Since I started planting lots more herbs and flowers in my garden to attract the bees, I have been getting a lot more interested in what else you can do with them (see bottom of page for some of my earlier posts). When my friend Steph told me that she makes an antiseptic cream using calendula flowers from her garden, I just had to give it a try.
Calendula flowers have bee used by many ancient cultures for their healing powers and natural abilities to soothe dry and irritated skin. Calendula is purported to help quickly sooth and heal minor scrapes, cuts, and abrasions. It has also been used to help heal inflammation, acne, rosacea, bruises, chapped or dry skin, burns, athlete’s foot, bee stings, diaper rash, and even yeast infections. It even helps minimize and reduce scarring and stretch marks because it stimulates production of collagen at the site of wounds.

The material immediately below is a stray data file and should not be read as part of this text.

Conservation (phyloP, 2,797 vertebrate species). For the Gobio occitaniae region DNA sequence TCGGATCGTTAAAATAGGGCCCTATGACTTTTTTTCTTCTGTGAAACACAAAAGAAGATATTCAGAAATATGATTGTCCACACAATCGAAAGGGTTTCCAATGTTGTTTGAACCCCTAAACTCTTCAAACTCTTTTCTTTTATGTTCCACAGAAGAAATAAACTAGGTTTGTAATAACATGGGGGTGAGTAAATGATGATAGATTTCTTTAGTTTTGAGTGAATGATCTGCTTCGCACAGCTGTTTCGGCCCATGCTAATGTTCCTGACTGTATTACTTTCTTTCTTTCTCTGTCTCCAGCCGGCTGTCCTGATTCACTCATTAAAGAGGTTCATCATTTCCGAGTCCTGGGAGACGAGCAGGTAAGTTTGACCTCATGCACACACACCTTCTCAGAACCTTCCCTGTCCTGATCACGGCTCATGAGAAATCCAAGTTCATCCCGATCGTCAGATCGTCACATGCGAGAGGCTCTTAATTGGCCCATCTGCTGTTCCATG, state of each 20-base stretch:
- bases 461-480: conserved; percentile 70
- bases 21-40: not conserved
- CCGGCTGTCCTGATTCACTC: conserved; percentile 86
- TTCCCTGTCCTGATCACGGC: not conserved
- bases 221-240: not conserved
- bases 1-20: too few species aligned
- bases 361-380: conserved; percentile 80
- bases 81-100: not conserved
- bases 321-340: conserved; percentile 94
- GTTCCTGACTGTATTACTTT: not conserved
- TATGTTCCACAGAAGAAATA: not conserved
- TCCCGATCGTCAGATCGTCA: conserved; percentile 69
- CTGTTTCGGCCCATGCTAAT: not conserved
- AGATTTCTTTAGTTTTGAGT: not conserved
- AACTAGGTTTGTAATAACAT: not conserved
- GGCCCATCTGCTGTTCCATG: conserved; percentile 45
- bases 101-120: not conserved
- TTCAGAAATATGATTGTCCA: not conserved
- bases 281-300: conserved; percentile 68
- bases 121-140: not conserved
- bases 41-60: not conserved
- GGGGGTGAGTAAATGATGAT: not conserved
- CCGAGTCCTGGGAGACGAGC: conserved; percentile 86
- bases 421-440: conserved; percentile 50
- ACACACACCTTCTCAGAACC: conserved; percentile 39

Scoop out the contents of a small jar of Vaseline Petroleum Jelly into a small basin. I just scooped out enough to fill two little containers I had saved and put it into a ramekin. Set the basin into a saucepan about half full of water and heat.
Add the petals of 5-6 calendula flowers. Warm gently for about 1-2 hours. The resulting cream should then be sieved and poured into pots.
This cream will last for years.
Calendula petals can also be infused to make a lightly disinfectant astringent lotion for an oily skin.
1 handful of calendula petals
1 cup boiling water
Drop the petals into the boiling water and steep until the water is only warm to the touch. Crush and strain the petals out of the liquid and apply the wash generously to a freshly scrubbed, rinsed and dried face. Allow the calendula liquid to dry on the face. Repeat as often as required.
This infusion doesn’t keep for long as it contains no preservative.
Other uses for herbs and flowers:
Using Edible Flowers to add Fun and Flavour
Preserving Edible Flowers
Lavender and Lemon Cheesecake
Stuffed Zucchini Flowers
Crispy Zucchini Flowers with Herbed Ricotta
Lavender and Other Flavoured Sugars